The Careers team has also been running amazing "workfest" workshops targeted at improving employability, which, as a third-year, I have found very helpful as I begin to step into the realm of graduate employment. There's so much happening nationwide, from conferences about student experiences and leadership, to educating yourself and others on BLM. You can see a full range of events on the NUS Connect website.
Use this time to get involved; you don't even have to leave the comfort of your couch or change out of your pyjamas! For the first time ever, you can get involved in so many different activities without the cost of travel or the anxiety of a new place full of new people. So read interesting things, watch talks about new concepts and make the most of these virtual opportunities to enhance your skills and worldview.
Step three: prepare!
No matter what stage you're at in your university career – whether you're joining in September or graduating in July – there's lots of preparation for you to do for the coming year (academic or otherwise). Getting ahead of the game will reduce your anxiety, and there are a lot of ways to do this. Here are a few I suggest.
OK, I've mentioned this three times now so it must be important. You won't receive your reading lists for your modules until September, but that shouldn't stop you reading around your subject or interests and educating yourself on different topics.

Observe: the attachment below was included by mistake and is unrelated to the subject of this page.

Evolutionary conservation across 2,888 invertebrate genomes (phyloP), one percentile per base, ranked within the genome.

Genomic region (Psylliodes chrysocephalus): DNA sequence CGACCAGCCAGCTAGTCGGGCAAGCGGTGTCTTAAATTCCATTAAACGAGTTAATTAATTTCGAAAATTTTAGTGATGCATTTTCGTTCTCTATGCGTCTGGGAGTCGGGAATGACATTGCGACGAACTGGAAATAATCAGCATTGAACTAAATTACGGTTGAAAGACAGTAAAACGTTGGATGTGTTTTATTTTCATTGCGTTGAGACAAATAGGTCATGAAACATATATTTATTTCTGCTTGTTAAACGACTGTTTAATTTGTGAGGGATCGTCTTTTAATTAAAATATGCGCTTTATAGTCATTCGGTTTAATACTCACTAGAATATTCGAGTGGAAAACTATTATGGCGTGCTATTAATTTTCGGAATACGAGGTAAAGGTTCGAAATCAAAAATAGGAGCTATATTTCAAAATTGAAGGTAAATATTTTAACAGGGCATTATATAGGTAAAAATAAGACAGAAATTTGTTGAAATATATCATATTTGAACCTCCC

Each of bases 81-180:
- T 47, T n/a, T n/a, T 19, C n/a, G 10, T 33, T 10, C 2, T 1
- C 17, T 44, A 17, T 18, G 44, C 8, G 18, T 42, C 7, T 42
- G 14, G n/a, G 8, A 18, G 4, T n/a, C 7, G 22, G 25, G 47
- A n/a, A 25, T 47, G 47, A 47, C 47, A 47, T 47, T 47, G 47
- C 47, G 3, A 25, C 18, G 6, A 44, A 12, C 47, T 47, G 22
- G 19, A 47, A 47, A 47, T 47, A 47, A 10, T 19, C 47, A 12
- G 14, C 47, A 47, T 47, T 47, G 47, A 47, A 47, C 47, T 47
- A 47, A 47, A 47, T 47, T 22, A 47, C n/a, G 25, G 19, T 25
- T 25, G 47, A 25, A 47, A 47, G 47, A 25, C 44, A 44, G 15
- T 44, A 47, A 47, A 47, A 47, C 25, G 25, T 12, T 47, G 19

When I finished second-year, I spent all summer reading around the dissertation topic I was interested in, refining my materials until I found a usable niche. If you've just finished your university journey (first of all, WELL DONE, YOU LEGEND) you can get up to date on current affairs (and take it from me there are a lot of them) or find articles surrounding the field you intend to work in. This will help you stand out in interviews.
I love a list! Give me some pretty paper, colourful pens and glitter (why not!), and I'm in my element. But not everyone works in the same way, so find what works for you and create a strategy to stay on top of the admin bits you need to do.
For example, packing – I HATE packing with a passion but every summer I need to pack my stuff up and move to my new accommodation, so to make this easier I always have a list of things I need. If you like visuals, I made a video showing how I organise this task (cheeky plug I know, but at this point, I think I have earnt it!). But there are lots of different ways you can organise yourself over summer. I suggest trial and error to find what's best for you.
I hope this has helped or has at least offered you an opportunity to procrastinate all the things you should be doing. If in doubt, remember to REP Bath Spa! Now put down whatever electronic device you're using to read this and go enjoy your summer holiday – be it virtually with your friends or curled up with your family.
Stay safe and look after yourself.
Main image credit: Theo Box
Disclaimer: The Bath Spa blog is a platform for individual voices and views from the University's community. Any views or opinions represented in individual posts are personal, belonging solely to the author of that post, and do not represent the views of other Bath Spa staff, or Bath Spa University as an institution.